True it tends to go wrong from there. Yet if we understand this origin than leaving behind a faith we have been mostly brainwashed into becomes much easier for many people. As a former Catholic I can tell you by my late teens I had fully determined the church was in my view full of shit. I in effect believed in nothing they they were telling me was true. Yet as certain things came into my life such as sexual relationships there were fleeting moments of guilt. I would catch myself and simply realize that I did not believe this programming but understood it was still in me.
Now frankly I am one of the most strong willed people I know. I will fight to the last breath for a person in need, I live my life on my terms and always have. So today looking back over 20 years ago and remembering these tinges of guilt, I have to wonder what it is like for people less strong willed, less rebellious and frankly less intelligent then I am. If the last part sounds arrogant I apologize, I do have a very high IQ and it places me far into the top 2% of the population. So I am simply acknowledging this as something that will effect a person’s ability to reason and break free of programming.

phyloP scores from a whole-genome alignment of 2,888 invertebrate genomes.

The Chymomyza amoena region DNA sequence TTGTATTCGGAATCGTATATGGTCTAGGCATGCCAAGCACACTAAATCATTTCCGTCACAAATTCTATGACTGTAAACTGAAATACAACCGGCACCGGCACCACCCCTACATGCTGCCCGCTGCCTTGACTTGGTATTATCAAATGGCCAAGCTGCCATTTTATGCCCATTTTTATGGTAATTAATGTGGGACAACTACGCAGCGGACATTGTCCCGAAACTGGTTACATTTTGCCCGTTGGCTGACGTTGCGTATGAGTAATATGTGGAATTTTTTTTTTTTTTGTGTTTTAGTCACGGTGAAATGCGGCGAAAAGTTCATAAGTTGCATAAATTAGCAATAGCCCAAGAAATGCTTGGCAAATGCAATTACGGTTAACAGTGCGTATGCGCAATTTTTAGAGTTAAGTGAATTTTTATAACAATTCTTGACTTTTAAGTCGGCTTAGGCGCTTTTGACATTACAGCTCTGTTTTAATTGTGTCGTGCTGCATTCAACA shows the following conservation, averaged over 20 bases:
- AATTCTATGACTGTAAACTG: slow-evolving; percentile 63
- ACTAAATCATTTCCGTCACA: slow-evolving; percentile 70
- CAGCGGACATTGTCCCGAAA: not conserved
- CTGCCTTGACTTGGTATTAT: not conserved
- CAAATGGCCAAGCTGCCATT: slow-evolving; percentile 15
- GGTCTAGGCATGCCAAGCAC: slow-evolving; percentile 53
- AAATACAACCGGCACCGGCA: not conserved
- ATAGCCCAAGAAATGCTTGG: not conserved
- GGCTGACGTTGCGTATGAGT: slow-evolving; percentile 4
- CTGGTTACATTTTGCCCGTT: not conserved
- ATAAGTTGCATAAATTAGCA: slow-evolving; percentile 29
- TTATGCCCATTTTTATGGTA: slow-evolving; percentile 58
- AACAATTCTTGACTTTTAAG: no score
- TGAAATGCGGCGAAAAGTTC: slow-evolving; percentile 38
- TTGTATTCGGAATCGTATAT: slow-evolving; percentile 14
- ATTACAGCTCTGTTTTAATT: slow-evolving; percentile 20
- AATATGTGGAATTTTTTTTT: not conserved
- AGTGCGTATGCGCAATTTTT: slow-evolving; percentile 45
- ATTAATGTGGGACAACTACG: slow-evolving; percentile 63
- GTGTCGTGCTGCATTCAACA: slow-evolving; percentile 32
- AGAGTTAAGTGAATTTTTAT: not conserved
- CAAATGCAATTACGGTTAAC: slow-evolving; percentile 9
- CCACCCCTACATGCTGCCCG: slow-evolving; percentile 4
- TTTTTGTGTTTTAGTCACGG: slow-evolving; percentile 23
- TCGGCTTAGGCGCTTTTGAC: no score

So as a self declared Deist for over a decade now I often talk to people that want to “let go” but struggle. I often wonder why and I think this may be the place it leads to, we who believe in anything beyond the phyical world in a sense are all Deists. If you read this blog you likely have questions, you may not accept my answers but they help you find your own right? Just the very nature of knowing that there is a God no matter how you personally define God, leads to some level of a need to understand.
I think this basic belief is coded into us. It is why almost all people of the world have some sort of a religion, spirituality or faith. Atheism is a very modern invention and I believe it is mostly a direct rebellion against religion’s attempt to control society and the many contradictions and frankly ridiculous contentions that all revealed religions have. Most people won’t make the leap to Atheism because in their hearts and though their reason they know there is something beyond ourselves. Again I think it is mostly hard coded into our being, we know because we are all a part of the creation, so an echo of the creator is within us all.